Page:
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Review: Giant Little Ones

March 29, 2019

By John Corrado

★★★ (out of 4)

Franky (Josh Wiggins) is a popular high schooler who has his world upended after his 17th birthday party leads to a drunken but reciprocal sexual encounter with his best friend, Ballas (Darren Mann).

The encounter leaves Franky struggling to define his own sexuality, and bullying amps up at school when word spreads that he might be gay. Meanwhile, Dallas slowly becomes distant and even vengeful, terrified to come to terms with the prospect that their lifelong friendship might be something deeper.

The second feature from Canadian writer and director Keith Behrman, Giant Little Ones is an engaging coming of age drama that sensitively deals with interesting and relevant themes of identity and questioning your sexuality.

The most interesting thing about Giant Little Ones is that it doesn’t define exactly where its protagonists fall on the LGBTQ spectrum, instead showing them in a state of flux. This allows the film to function as a powerful look at the confusion that can come with trying to be yourself, especially when you still aren’t sure who you really are, and others are mercilessly bullying you for it.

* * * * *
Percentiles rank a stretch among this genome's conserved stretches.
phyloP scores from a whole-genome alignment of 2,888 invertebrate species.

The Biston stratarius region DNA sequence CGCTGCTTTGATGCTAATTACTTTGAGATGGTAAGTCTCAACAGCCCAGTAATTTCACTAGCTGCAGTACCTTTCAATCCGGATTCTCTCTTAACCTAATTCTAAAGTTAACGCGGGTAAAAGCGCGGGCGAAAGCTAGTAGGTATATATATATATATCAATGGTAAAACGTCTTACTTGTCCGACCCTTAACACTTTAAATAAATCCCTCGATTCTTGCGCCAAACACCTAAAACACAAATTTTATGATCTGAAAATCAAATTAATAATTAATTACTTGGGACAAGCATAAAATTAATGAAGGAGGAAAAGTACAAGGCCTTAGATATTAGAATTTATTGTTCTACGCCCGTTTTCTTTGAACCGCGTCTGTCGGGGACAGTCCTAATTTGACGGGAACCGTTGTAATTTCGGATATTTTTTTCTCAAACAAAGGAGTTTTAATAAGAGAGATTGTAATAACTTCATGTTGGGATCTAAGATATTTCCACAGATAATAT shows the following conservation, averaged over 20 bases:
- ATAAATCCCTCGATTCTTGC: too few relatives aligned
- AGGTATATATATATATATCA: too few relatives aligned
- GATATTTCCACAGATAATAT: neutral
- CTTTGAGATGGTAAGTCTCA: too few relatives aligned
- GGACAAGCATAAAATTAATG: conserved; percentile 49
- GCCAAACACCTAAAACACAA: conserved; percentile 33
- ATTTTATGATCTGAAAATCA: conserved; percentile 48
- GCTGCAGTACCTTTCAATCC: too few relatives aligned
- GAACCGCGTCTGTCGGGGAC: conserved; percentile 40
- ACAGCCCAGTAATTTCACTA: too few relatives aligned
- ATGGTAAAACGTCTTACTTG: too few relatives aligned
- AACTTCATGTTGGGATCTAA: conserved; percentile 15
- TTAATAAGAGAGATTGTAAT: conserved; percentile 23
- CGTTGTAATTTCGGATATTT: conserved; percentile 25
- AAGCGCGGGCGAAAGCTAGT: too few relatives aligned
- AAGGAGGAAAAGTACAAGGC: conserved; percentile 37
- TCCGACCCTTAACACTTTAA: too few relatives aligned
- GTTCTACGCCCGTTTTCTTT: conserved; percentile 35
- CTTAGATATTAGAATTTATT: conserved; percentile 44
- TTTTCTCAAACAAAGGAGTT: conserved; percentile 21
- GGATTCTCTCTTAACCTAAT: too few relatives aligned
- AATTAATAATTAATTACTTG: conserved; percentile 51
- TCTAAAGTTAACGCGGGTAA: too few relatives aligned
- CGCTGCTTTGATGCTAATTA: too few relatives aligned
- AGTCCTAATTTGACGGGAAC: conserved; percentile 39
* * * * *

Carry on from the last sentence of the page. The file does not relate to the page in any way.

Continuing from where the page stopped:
The film is carried by solid performances from Josh Wiggins and the rest of the young cast, as well as strong supporting turns by Maria Bello as his single mother, and Kyle MacLachlan as the father who left his wife for another man. There is a standout scene near the end between Wiggins and MacLachlan that is beautifully acted on both their parts.

Giant Little Ones is now playing in limited release at TIFF Bell Lightbox in Toronto, tickets and showtimes can be found right here.

A version of this review was originally published during the 2018 Toronto International Film Festival.

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